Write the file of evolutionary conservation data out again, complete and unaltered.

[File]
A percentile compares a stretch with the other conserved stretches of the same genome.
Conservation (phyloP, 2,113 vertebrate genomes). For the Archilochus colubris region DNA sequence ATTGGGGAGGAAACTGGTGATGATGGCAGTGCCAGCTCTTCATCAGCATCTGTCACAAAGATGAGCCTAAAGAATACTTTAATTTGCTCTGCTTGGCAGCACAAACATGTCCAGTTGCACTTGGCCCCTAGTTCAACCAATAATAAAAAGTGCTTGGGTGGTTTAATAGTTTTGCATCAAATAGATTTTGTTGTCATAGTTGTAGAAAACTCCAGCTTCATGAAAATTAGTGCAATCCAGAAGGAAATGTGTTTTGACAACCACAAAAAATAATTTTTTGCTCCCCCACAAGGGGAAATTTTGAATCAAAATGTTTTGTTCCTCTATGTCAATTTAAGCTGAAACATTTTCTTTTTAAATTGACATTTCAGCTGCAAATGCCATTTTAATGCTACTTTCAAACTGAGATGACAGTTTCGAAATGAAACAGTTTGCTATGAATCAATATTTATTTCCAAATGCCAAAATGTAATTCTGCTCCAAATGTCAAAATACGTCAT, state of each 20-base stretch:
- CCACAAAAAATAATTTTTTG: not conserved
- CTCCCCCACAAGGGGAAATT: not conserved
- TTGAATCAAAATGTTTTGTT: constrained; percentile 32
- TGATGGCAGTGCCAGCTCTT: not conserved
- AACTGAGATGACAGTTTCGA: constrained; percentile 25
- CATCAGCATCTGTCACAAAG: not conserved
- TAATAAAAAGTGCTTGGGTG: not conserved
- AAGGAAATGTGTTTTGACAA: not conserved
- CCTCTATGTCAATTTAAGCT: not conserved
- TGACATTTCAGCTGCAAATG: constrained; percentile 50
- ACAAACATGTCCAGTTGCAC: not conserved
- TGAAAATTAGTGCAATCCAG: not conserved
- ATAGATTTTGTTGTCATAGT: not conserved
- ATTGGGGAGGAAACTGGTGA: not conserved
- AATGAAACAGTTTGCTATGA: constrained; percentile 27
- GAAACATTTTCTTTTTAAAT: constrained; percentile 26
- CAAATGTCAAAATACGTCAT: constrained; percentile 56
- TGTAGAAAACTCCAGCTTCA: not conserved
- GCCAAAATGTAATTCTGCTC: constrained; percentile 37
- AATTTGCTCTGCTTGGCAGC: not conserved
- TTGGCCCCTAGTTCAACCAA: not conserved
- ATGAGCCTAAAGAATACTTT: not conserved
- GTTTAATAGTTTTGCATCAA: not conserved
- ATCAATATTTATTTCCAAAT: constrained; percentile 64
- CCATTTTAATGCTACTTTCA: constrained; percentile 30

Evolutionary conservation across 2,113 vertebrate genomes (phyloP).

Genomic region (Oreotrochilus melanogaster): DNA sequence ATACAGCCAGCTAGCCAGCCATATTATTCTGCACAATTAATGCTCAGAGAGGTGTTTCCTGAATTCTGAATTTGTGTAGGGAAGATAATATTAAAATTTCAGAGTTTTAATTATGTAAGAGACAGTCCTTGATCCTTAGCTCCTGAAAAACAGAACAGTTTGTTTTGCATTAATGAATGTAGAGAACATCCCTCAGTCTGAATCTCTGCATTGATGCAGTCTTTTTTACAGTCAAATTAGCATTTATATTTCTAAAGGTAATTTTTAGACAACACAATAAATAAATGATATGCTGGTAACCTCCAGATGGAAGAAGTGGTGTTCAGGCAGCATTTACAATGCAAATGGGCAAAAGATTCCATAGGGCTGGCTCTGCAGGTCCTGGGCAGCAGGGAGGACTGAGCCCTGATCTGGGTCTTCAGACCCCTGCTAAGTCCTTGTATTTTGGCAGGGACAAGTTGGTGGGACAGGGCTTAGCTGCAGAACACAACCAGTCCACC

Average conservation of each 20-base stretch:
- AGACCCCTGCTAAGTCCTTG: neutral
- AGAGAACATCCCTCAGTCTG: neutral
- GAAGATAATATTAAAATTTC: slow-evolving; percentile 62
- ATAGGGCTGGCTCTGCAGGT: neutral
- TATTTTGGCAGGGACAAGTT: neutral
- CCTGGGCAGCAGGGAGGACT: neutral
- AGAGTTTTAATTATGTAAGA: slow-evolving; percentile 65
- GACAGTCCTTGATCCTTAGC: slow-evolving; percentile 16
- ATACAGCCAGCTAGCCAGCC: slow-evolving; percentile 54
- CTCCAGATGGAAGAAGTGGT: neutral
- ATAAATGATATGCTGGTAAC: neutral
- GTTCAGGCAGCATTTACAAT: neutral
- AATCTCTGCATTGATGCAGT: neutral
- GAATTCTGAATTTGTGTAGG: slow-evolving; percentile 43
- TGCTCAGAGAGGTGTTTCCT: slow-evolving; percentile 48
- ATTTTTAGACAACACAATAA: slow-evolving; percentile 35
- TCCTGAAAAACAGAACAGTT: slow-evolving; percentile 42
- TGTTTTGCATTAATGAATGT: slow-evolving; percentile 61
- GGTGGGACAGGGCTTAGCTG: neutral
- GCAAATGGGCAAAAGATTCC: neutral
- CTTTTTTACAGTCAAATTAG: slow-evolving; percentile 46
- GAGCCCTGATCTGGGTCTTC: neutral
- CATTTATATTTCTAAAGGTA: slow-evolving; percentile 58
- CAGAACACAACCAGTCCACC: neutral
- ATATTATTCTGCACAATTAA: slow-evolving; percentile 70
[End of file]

A percentile compares a stretch with the other conserved stretches of the same genome.
Conservation (phyloP, 2,113 vertebrate genomes). For the Archilochus colubris region DNA sequence ATTGGGGAGGAAACTGGTGATGATGGCAGTGCCAGCTCTTCATCAGCATCTGTCACAAAGATGAGCCTAAAGAATACTTTAATTTGCTCTGCTTGGCAGCACAAACATGTCCAGTTGCACTTGGCCCCTAGTTCAACCAATAATAAAAAGTGCTTGGGTGGTTTAATAGTTTTGCATCAAATAGATTTTGTTGTCATAGTTGTAGAAAACTCCAGCTTCATGAAAATTAGTGCAATCCAGAAGGAAATGTGTTTTGACAACCACAAAAAATAATTTTTTGCTCCCCCACAAGGGGAAATTTTGAATCAAAATGTTTTGTTCCTCTATGTCAATTTAAGCTGAAACATTTTCTTTTTAAATTGACATTTCAGCTGCAAATGCCATTTTAATGCTACTTTCAAACTGAGATGACAGTTTCGAAATGAAACAGTTTGCTATGAATCAATATTTATTTCCAAATGCCAAAATGTAATTCTGCTCCAAATGTCAAAATACGTCAT, state of each 20-base stretch:
- CCACAAAAAATAATTTTTTG: not conserved
- CTCCCCCACAAGGGGAAATT: not conserved
- TTGAATCAAAATGTTTTGTT: constrained; percentile 32
- TGATGGCAGTGCCAGCTCTT: not conserved
- AACTGAGATGACAGTTTCGA: constrained; percentile 25
- CATCAGCATCTGTCACAAAG: not conserved
- TAATAAAAAGTGCTTGGGTG: not conserved
- AAGGAAATGTGTTTTGACAA: not conserved
- CCTCTATGTCAATTTAAGCT: not conserved
- TGACATTTCAGCTGCAAATG: constrained; percentile 50
- ACAAACATGTCCAGTTGCAC: not conserved
- TGAAAATTAGTGCAATCCAG: not conserved
- ATAGATTTTGTTGTCATAGT: not conserved
- ATTGGGGAGGAAACTGGTGA: not conserved
- AATGAAACAGTTTGCTATGA: constrained; percentile 27
- GAAACATTTTCTTTTTAAAT: constrained; percentile 26
- CAAATGTCAAAATACGTCAT: constrained; percentile 56
- TGTAGAAAACTCCAGCTTCA: not conserved
- GCCAAAATGTAATTCTGCTC: constrained; percentile 37
- AATTTGCTCTGCTTGGCAGC: not conserved
- TTGGCCCCTAGTTCAACCAA: not conserved
- ATGAGCCTAAAGAATACTTT: not conserved
- GTTTAATAGTTTTGCATCAA: not conserved
- ATCAATATTTATTTCCAAAT: constrained; percentile 64
- CCATTTTAATGCTACTTTCA: constrained; percentile 30

Evolutionary conservation across 2,113 vertebrate genomes (phyloP).

Genomic region (Oreotrochilus melanogaster): DNA sequence ATACAGCCAGCTAGCCAGCCATATTATTCTGCACAATTAATGCTCAGAGAGGTGTTTCCTGAATTCTGAATTTGTGTAGGGAAGATAATATTAAAATTTCAGAGTTTTAATTATGTAAGAGACAGTCCTTGATCCTTAGCTCCTGAAAAACAGAACAGTTTGTTTTGCATTAATGAATGTAGAGAACATCCCTCAGTCTGAATCTCTGCATTGATGCAGTCTTTTTTACAGTCAAATTAGCATTTATATTTCTAAAGGTAATTTTTAGACAACACAATAAATAAATGATATGCTGGTAACCTCCAGATGGAAGAAGTGGTGTTCAGGCAGCATTTACAATGCAAATGGGCAAAAGATTCCATAGGGCTGGCTCTGCAGGTCCTGGGCAGCAGGGAGGACTGAGCCCTGATCTGGGTCTTCAGACCCCTGCTAAGTCCTTGTATTTTGGCAGGGACAAGTTGGTGGGACAGGGCTTAGCTGCAGAACACAACCAGTCCACC

Average conservation of each 20-base stretch:
- AGACCCCTGCTAAGTCCTTG: neutral
- AGAGAACATCCCTCAGTCTG: neutral
- GAAGATAATATTAAAATTTC: slow-evolving; percentile 62
- ATAGGGCTGGCTCTGCAGGT: neutral
- TATTTTGGCAGGGACAAGTT: neutral
- CCTGGGCAGCAGGGAGGACT: neutral
- AGAGTTTTAATTATGTAAGA: slow-evolving; percentile 65
- GACAGTCCTTGATCCTTAGC: slow-evolving; percentile 16
- ATACAGCCAGCTAGCCAGCC: slow-evolving; percentile 54
- CTCCAGATGGAAGAAGTGGT: neutral
- ATAAATGATATGCTGGTAAC: neutral
- GTTCAGGCAGCATTTACAAT: neutral
- AATCTCTGCATTGATGCAGT: neutral
- GAATTCTGAATTTGTGTAGG: slow-evolving; percentile 43
- TGCTCAGAGAGGTGTTTCCT: slow-evolving; percentile 48
- ATTTTTAGACAACACAATAA: slow-evolving; percentile 35
- TCCTGAAAAACAGAACAGTT: slow-evolving; percentile 42
- TGTTTTGCATTAATGAATGT: slow-evolving; percentile 61
- GGTGGGACAGGGCTTAGCTG: neutral
- GCAAATGGGCAAAAGATTCC: neutral
- CTTTTTTACAGTCAAATTAG: slow-evolving; percentile 46
- GAGCCCTGATCTGGGTCTTC: neutral
- CATTTATATTTCTAAAGGTA: slow-evolving; percentile 58
- CAGAACACAACCAGTCCACC: neutral
- ATATTATTCTGCACAATTAA: slow-evolving; percentile 70